Tying the Knot in a Meaningful and Memorable Way (Without Losing Our Savings or Sanity)

Wednesday, August 29, 2012

DIY Pop-Up Cards

I had a great time making pop-up invitations for the pop-up dinner party in September. That's the thing about DIY; we should only take on projects that bring us pleasure, not projects that we feel obligated to do to keep up with all the blogs and pinterest images. 

I only had to make four (there will be five couples for a total of 10 people), so it was fine making intricate and elaborate cards (well, intricate and elaborate compared to what I would normally do--hello, Evite). I decided to make trees, since the Farewell to Summer Fiesta Pop-Up Dinner will take place in an enclave of trees.

At first I was thinking about using green and brown paper, but then I committed to using 100% materials I already had. So instead of buying brown and green paper for the tree tops and trunks, I made green and brown paper by ripping it out of magazines and gluing it onto cardstock. I then made a little template for the trees--a very basic circle shape for the top and a classic trunk shape for the bottom. In the end, my free magazine paper looked even cooler than paper I would have bought because it was made from images of trees.

I typed up the outside and inside of the invitation. I found a papel picado clipart image to insert onto the front of the card, but the image was so light that I had to end up coloring in each flag individually. Again, since it was only four cards, it was therapeutic rather than maddening. Since we're trying to live on one income right now (so we can bank my part-time salary), I had to get resourceful

I love the process of planning parties. The build-up and anticipation leading up to the event is so fun for me. I had the best time working on these invitations while hosting friends of ours from Houston. I cut and glued while we talked and laughed. And I cannot wait until we are settled in our new house (in about ten months). It's going to be an awesome set-up for hosting friends.

Today on Feeding the Soil: Enter to win a Dream Do Planning Consultation!

Share |

Monday, August 27, 2012

Budget Living: Homemade Wholewheat Pizza Dough

Matt and I are currently living on a strict budget, so that we can save up to purchase our next house. We have a certain amount set aside in our budget every month for our general expenses: groceries, stamps, stuff for Henry, etc. I use an app called Spend Free. I put our total number in the app at the beginning of the month and subtract from it every time we make a purchase.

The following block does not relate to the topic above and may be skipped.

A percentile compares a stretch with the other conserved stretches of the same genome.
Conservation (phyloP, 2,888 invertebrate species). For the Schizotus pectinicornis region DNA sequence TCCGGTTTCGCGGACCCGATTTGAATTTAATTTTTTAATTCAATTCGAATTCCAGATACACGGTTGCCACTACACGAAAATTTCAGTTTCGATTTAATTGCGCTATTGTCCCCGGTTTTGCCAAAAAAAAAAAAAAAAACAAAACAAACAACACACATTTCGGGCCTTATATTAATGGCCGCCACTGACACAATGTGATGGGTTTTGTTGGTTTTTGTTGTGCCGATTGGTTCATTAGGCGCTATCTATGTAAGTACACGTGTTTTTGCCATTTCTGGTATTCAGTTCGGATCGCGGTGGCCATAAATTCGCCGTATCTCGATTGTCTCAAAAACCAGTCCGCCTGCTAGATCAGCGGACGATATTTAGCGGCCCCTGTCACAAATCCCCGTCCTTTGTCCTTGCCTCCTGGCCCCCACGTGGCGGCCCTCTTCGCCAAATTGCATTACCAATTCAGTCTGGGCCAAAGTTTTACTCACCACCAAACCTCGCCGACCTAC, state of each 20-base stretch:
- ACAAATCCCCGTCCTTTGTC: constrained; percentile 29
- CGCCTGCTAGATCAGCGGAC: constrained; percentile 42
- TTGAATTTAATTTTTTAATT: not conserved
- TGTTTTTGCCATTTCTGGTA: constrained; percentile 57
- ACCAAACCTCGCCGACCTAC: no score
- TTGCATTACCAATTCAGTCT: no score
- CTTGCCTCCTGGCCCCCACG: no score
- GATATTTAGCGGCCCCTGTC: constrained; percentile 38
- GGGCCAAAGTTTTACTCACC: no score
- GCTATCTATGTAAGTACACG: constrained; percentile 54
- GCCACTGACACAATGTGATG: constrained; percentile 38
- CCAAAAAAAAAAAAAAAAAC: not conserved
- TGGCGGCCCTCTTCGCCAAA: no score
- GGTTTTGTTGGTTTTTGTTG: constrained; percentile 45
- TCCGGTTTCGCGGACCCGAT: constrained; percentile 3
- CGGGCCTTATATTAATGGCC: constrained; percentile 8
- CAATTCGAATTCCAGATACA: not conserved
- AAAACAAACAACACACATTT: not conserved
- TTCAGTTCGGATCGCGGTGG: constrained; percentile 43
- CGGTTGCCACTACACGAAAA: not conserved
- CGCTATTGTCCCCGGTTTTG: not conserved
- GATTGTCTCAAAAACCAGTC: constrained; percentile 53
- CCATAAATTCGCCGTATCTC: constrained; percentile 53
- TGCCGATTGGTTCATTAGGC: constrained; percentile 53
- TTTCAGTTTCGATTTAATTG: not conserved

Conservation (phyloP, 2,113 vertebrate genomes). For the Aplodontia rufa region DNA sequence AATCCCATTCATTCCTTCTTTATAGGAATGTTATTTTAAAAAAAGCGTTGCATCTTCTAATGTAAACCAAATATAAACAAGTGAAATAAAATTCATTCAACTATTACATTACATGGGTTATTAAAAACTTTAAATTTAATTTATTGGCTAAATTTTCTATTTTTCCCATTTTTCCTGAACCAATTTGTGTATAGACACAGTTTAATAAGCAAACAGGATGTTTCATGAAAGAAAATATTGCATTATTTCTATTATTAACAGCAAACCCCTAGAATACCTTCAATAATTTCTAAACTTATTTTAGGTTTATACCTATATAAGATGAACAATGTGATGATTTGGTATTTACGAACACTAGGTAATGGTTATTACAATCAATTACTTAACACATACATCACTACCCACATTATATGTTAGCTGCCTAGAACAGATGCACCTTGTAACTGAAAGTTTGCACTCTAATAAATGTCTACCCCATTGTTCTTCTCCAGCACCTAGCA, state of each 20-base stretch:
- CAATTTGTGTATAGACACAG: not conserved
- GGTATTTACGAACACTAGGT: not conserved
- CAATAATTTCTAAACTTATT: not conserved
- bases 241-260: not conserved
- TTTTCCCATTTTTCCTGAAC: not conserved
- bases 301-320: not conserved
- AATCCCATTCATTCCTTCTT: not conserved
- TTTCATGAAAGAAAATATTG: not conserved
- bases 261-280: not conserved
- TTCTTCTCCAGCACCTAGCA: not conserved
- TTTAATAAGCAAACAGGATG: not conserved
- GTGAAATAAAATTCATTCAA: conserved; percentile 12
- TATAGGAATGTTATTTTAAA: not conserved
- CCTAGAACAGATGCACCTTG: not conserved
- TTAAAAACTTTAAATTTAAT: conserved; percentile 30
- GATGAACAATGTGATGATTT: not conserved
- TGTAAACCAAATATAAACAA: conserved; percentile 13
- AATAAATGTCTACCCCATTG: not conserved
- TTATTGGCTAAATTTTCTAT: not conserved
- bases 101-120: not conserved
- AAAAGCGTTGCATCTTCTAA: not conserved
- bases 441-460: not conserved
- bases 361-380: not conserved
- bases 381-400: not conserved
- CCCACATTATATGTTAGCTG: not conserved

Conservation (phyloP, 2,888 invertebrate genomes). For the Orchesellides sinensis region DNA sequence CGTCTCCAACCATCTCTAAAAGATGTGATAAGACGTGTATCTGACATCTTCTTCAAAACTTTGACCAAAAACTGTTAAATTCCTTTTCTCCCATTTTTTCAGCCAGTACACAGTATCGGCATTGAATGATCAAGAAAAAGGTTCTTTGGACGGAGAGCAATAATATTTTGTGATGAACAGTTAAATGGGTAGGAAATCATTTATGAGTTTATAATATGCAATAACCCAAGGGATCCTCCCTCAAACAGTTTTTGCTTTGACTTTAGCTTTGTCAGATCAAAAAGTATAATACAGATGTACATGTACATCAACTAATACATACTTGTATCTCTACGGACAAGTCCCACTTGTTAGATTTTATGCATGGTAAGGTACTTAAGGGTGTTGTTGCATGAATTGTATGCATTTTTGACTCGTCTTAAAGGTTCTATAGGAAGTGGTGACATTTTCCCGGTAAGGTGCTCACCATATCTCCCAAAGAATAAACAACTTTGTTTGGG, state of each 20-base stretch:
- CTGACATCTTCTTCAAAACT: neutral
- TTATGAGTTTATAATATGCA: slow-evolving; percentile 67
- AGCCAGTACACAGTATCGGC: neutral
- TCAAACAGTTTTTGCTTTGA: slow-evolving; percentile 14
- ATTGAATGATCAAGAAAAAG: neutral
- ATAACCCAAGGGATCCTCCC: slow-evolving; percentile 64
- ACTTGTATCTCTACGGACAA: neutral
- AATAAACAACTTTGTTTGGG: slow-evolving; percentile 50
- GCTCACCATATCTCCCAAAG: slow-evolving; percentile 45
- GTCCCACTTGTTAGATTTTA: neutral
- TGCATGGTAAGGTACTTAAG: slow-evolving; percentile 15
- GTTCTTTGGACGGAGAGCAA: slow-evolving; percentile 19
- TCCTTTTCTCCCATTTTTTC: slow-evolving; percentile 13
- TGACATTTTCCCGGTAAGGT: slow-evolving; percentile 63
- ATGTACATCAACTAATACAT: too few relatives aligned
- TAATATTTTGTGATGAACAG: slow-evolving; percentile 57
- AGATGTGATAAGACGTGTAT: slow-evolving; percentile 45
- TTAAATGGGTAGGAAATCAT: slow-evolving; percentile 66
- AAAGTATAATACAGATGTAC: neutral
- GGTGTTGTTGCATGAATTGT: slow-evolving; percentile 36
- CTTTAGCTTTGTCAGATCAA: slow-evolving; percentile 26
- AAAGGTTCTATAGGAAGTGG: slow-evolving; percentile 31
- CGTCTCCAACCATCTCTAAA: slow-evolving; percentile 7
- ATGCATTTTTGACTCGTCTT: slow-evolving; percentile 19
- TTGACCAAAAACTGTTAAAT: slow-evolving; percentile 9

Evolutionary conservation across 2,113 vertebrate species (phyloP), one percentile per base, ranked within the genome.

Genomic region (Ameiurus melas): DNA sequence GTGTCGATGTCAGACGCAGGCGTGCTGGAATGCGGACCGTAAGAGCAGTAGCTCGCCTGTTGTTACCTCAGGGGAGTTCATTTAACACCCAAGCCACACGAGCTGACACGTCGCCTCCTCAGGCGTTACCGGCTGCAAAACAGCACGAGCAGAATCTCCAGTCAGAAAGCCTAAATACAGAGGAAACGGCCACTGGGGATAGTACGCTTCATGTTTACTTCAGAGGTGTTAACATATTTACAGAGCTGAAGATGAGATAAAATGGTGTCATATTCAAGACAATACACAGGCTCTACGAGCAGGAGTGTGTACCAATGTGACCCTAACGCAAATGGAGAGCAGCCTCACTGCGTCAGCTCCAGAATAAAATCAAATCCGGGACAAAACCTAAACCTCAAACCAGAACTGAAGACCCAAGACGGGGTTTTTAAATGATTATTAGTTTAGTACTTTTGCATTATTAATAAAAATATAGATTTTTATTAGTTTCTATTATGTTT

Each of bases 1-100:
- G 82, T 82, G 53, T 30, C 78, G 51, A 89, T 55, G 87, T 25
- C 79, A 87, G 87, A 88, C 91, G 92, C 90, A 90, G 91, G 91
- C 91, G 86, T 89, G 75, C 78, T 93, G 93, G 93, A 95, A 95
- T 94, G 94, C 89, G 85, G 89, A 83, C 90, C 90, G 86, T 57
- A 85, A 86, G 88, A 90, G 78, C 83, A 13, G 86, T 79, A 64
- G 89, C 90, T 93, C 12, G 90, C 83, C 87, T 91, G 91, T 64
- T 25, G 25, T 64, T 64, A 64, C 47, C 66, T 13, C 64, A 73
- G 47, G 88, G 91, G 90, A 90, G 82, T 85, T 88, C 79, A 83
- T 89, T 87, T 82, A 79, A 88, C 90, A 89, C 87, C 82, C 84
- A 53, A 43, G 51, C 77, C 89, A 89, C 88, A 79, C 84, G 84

Every day I have to ask Matt, "What did you spend today?" It helps keep us accountable for what we spend (such as wasting money on eating lunch out!). Last week, he came home with random grocery items and said he had spent $92. Ouch! We try to only spent about $125-$150 on groceries each week (we allocate that much because we try to buy as much organic as possible). Even at our top range, we only had $58 left for an entire week of food. 

After my mini-flip out (which was not necessary or helpful), Matt and I decided to go through our pantry and build our weekly meal plan based on what we already had in the pantry and refrigerator. For example, a half-used jar of pasta sauce became the inspiration for homemade pizza. We usually buy ready-made crust (it's cheap and delicious), but since we were trying to stay within $58 we decided to make it from ingredients we already had on hand. This recipe doesn't even require yeast. How amazing is that? It's a think and delicious crust that uses wheat flour. Yum! Here's a link to the recipe:

  1. Preheat oven to 450 degrees. 
  2. In a bowl, mix together the flour (1.5 cups whole wheat), baking powder (1 tsp.), pepper (1/2 tsp.), water (1/2 cup), and olive oil (1/3 cup) with your hands until a dough forms. 
  3. Then place the dough on a floured work surface. Roll the dough out to 1/4 inch thickness. 
  4. Place the dough on a baking mat or on parchment paper on a baking sheet. 
  5. Bake for about 5-7 minutes just until the dough just slightly starts to crisp up. 
  6. Remove from the oven. 
  7. Brush the top of the flatbread with extra olive oil and a pinch of salt and pepper. 
  8. Add toppings of your choice. 
  9. Bake for another couple minutes until the cheese melts.

Even though trying to live within a budget is constricting and can feel frustrating, I love when it leads to inspiration and glimpses of something even better.

I also enjoyed reading another family's reflection about money and the choices we face.

Share |

Friday, August 24, 2012

Trying a New Online Printer: UPrinting